The company is currently a party to various claims and legal proceedings, including those noted above. If management believes that a loss arising from these matters is probable and can reasonably be estimated, the company records the amount of the loss, or the minimum estimated liability when the loss is estimated using a range and no point within the range is more probable than another. As additional information becomes available, any potential liability related to these matters is assessed and the estimates are revised, if necessary. Based on currently available information, management believes that the ultimate outcome of these matters, individually and in the aggregate, will not have a material adverse effect on the company’s financial position or overall trends in results of operations. However, litigation is subject to inherent uncertainties, and unfavorable rulings could occur. An unfavorable ruling could include monetary damages or an injunction prohibiting Intel from selling one or more products. If an unfavorable ruling were to occur, there exists the possibility of a material adverse impact on the results of operations of the period in which the ruling occurs, or future periods.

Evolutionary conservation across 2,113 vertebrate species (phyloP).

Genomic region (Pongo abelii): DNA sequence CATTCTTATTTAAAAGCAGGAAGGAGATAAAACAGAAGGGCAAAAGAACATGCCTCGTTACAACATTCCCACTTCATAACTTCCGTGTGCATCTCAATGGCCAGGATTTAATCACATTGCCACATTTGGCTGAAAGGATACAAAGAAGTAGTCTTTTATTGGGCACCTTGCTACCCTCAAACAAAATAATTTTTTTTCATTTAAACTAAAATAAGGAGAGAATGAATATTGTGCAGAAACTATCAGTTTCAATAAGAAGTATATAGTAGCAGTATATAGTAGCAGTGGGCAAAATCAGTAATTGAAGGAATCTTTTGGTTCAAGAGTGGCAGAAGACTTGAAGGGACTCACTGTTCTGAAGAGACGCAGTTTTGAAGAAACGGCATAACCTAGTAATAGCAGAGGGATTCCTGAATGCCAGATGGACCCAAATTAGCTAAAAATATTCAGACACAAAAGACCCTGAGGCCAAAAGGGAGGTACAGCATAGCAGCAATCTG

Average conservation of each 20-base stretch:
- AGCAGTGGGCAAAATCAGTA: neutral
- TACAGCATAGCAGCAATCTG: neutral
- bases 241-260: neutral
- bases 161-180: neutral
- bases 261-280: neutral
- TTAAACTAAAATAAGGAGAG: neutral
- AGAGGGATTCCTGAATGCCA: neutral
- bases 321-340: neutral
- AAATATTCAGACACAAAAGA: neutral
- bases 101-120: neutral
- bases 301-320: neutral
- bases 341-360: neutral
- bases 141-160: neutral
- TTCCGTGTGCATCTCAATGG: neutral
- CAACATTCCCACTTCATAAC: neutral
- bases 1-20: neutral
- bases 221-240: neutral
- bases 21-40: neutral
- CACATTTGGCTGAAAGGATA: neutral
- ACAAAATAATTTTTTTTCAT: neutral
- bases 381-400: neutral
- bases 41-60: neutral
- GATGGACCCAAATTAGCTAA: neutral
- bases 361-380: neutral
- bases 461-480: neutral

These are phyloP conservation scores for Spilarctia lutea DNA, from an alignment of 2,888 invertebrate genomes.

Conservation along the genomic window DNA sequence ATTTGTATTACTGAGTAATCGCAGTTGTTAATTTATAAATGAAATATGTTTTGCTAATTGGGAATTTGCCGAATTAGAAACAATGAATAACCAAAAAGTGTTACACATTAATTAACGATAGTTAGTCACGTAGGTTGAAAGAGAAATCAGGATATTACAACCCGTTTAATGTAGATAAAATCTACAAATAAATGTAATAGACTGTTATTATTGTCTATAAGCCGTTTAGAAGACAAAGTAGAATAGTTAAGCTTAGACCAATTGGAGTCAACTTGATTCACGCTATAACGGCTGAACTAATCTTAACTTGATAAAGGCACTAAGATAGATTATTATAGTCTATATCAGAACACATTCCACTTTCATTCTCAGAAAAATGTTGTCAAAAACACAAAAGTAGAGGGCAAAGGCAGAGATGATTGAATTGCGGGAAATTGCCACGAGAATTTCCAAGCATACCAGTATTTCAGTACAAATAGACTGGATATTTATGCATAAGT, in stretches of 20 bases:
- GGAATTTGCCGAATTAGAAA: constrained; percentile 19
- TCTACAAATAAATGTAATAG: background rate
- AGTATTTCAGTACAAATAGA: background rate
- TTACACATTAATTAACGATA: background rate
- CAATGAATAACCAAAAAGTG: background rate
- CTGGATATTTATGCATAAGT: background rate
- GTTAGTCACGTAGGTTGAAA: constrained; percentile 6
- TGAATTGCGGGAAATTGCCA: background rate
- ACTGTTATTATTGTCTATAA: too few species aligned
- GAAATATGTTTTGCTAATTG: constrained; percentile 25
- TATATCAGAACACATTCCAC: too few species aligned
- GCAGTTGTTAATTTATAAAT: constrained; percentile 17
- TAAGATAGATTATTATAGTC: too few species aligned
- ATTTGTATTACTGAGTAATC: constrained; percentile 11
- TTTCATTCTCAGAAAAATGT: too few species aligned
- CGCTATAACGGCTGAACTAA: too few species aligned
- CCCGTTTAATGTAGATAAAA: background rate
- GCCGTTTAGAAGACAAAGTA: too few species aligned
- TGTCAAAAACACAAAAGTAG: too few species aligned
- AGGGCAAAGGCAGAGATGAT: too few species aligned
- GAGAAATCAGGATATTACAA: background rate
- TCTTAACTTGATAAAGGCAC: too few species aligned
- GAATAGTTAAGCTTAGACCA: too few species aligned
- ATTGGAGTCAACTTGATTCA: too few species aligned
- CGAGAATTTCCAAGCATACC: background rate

This excerpt taken from the INTC 10-K filed Feb 22, 2005.

Legal Proceedings